This past weekend, Phenom Hoops traveled to Fort Mill, South Carolina for our second annual JMAC Showcase. We partner with former NBA player and North Carolina legend Jeff McInnis to bring together some of the top talent from around the region. This year’s field had a considerable amount of college-level prospects in addition to some of the most intriguing up-and-coming players, which we’ll take a closer look at here…

 

6’2 ’22 LeBron Thomas (Florence International)

By now, most folks should know about LeBron Thomas, especially due to how unstoppable he’s been throughout this current travel season. Playing up an age group and always on triple-double watch, Thomas is truly starting to grow into a special type of talent. He’s smart, poised, and an excellent leader by example. Thomas’ vision and passing instincts are downright special, which simply makes everyone around him better. His jumper continues to improve, but attacking the basket is still his most reliable scoring avenue. Thomas rebounds the ball at a high level for a guard and pushes transition play incredibly well. He’s very problematic for the opposition in the open floor and knows how to control the tempo with the ball in his hands. Thomas is sharp defensively, both on and off-ball, and forces turnovers at an exceptional rate. It’s still early, but college coaches need to familiarize themselves with Thomas, as he has the chance to become unstoppable.

 

6’4 ’20 Ford Cooper (Team Charlotte)

The Team Charlotte organization has a ton of recruitable pieces, but Ford Cooper has arguably been their most impressive prospect this year. For starters, he’s shooting the absolute cover off the ball against all levels of competition and now looks ready to take the next step in his development. Cooper can do a variety of things on the court, from being the lead creator to spotting-up away from the ball, and impacts the game extremely well with his offensive repertoire. He possesses quality feel, passing vision, and incredible shot-making abilities—at any degree of difficulty. It’s almost impossible to understand how Cooper doesn’t have more scholarship offers, especially given how he’s performed over the recent months. He has a long list of attractive qualities and will only continue to grow as a prospect. If he can continue this level of play, expect Cooper to collect at least another three to five offers over the summer.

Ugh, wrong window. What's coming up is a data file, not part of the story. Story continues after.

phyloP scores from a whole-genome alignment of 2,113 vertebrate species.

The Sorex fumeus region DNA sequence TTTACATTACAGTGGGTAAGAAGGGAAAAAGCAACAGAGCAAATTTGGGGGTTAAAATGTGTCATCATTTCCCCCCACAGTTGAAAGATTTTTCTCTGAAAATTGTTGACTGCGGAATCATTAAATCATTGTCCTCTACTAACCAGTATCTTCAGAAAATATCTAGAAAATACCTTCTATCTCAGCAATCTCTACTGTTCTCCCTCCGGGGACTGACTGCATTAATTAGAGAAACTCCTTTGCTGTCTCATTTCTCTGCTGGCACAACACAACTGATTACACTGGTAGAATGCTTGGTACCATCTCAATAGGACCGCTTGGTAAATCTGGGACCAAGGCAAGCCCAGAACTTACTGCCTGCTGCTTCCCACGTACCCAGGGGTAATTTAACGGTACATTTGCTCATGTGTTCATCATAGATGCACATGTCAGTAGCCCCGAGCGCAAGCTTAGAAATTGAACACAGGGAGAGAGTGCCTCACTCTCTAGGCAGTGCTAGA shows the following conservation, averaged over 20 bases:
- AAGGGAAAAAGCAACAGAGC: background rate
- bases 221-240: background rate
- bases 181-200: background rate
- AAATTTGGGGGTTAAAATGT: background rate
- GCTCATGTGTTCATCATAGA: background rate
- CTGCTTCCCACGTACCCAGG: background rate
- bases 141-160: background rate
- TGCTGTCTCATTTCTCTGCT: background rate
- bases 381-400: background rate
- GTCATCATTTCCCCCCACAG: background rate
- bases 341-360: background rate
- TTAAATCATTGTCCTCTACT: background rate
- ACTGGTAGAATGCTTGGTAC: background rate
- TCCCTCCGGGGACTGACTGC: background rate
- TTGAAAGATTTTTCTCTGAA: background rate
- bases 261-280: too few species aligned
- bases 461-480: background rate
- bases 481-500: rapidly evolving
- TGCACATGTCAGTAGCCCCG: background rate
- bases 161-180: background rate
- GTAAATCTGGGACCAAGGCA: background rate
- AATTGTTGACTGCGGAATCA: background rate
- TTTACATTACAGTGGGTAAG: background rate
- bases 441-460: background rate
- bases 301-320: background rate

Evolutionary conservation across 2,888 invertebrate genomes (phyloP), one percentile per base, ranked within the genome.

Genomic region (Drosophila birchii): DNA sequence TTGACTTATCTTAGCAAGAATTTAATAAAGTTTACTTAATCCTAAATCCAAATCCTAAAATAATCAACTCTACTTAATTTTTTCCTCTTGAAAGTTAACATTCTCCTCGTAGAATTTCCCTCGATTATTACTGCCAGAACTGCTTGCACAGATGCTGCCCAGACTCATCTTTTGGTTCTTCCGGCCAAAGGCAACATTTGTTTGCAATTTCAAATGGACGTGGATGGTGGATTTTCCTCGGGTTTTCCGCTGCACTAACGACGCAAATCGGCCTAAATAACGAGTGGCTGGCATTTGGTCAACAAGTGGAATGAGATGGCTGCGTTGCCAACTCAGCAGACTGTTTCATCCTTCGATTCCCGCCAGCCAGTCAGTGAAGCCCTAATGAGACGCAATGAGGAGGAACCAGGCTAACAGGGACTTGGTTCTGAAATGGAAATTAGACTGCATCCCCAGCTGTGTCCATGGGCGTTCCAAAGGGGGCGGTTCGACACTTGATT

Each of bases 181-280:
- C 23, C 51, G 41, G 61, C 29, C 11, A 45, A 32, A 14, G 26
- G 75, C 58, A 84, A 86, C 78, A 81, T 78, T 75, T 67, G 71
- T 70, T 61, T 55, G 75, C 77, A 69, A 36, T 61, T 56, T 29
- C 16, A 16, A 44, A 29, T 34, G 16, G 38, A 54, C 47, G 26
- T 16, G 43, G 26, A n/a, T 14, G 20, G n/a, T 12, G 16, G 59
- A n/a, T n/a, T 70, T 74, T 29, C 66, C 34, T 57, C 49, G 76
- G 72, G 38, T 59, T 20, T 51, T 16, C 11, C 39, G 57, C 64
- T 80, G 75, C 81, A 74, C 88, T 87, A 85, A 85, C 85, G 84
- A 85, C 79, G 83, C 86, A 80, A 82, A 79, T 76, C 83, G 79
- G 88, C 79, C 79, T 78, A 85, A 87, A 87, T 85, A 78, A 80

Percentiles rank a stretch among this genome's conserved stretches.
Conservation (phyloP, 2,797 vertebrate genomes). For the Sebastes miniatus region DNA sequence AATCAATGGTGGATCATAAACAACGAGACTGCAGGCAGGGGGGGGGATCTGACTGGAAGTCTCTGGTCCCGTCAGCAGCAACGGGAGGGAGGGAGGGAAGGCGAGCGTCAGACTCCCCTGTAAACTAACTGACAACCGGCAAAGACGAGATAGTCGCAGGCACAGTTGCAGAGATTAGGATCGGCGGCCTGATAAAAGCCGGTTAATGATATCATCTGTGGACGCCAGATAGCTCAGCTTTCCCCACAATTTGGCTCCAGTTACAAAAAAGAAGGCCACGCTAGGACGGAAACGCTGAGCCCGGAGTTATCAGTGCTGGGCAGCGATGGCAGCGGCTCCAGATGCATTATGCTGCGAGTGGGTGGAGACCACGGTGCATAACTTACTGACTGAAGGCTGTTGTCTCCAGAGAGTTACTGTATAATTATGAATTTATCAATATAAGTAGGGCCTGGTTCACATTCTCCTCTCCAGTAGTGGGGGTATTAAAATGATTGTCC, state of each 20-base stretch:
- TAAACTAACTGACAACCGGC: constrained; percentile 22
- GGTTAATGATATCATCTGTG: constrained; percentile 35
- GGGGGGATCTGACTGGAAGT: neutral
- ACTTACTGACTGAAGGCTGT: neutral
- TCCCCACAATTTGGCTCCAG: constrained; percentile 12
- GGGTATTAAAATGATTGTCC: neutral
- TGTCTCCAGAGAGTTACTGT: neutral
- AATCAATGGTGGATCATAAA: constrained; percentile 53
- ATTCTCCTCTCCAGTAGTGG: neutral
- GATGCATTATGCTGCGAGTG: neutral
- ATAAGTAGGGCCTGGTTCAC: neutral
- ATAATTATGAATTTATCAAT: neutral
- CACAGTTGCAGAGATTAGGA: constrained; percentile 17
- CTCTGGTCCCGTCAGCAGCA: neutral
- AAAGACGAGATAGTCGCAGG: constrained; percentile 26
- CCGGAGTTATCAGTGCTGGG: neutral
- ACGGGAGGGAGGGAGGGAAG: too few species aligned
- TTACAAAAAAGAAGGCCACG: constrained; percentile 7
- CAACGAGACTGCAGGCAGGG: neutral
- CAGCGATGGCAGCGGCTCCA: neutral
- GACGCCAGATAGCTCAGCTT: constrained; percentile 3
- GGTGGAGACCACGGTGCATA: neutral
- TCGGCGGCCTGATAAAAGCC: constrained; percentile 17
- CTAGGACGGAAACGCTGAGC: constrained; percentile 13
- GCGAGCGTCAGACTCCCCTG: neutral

6’1 ’22 Anthony Breland (Team United)

In terms of underclassmen, no prospect stood out more than Anthony Breland. He’s incredibly smart, smooth, and offers a phenomenal blend between scoring and playmaking. Breland scores the ball with great efficiency from all three levels and is capable of creating for himself or others quite effortlessly off the bounce. He mixes it up regularly on offense and knows how to keep the opposition guessing. Breland finishes well with either hand when attacking the basket, but also displays the necessary craftiness to make some brilliant passes. He’s added strength and grown over the last few months, which have made him an even better rebounder and defender. Breland maintains a high IQ and calm demeanor at all times, but simply exudes confidence with his on-court play. Jaden Bradley and Jalen Hood-Schifino have established themselves atop North Carolina’s Class of 2022, however, Breland deserves to have his name included amongst the state’s elite guards.

 

6’0 ’20 Trevon Williams (DTA Elite)

There are a lot of scholarship-worthy prospects in North Carolina, and Trevon Williams has definitely solidified himself as one. He’s long, smart, athletic, and plays with genuine intensity on both ends of the floor. Williams is a leader in basically every facet of the game, from communication to setting up others to causing havoc on defense, and does a phenomenal job of setting the tone with this group. He handles the ball with care, displays quality vision, and utilizes his length incredibly well to overwhelm opponents. Williams creates for himself or others with relative ease, able to knock down jumpers at a nice clip or attack the basket and finish well above the rim. He’s extremely comfortable and makes a ton of plays in transition. Defensively, Williams forces so many turnovers with his length and ability to intercept passing lanes, which leads to easy fast-break buckets. There’s no real knock on Williams and college coaches should realize that sooner than later.

 

6’3 ’23 Ra’Shaun Robinson (Team United Floyd)

The youngest player on this list is Ra’Shaun Robinson, who was arguably the top overall performer at York Comprehensive on Sunday. He was absolutely unstoppable when working around the basket, displaying poise, touch, and a firm understanding of his skillset. Robinson handles and passes the ball particularly well for his size, but typically looks to operate inside in order to take advantage of his length and strength. He moves well and displayed quality athleticism, which caused problems for the opposition on the glass and allowed him to rebound the ball at a high level on both ends of the floor. Robinson is young and productive, but also just beginning to truly scratch the surface of his abilities. If his trajectory continues at this rate, then folks will certainly need to get acquainted with this young man.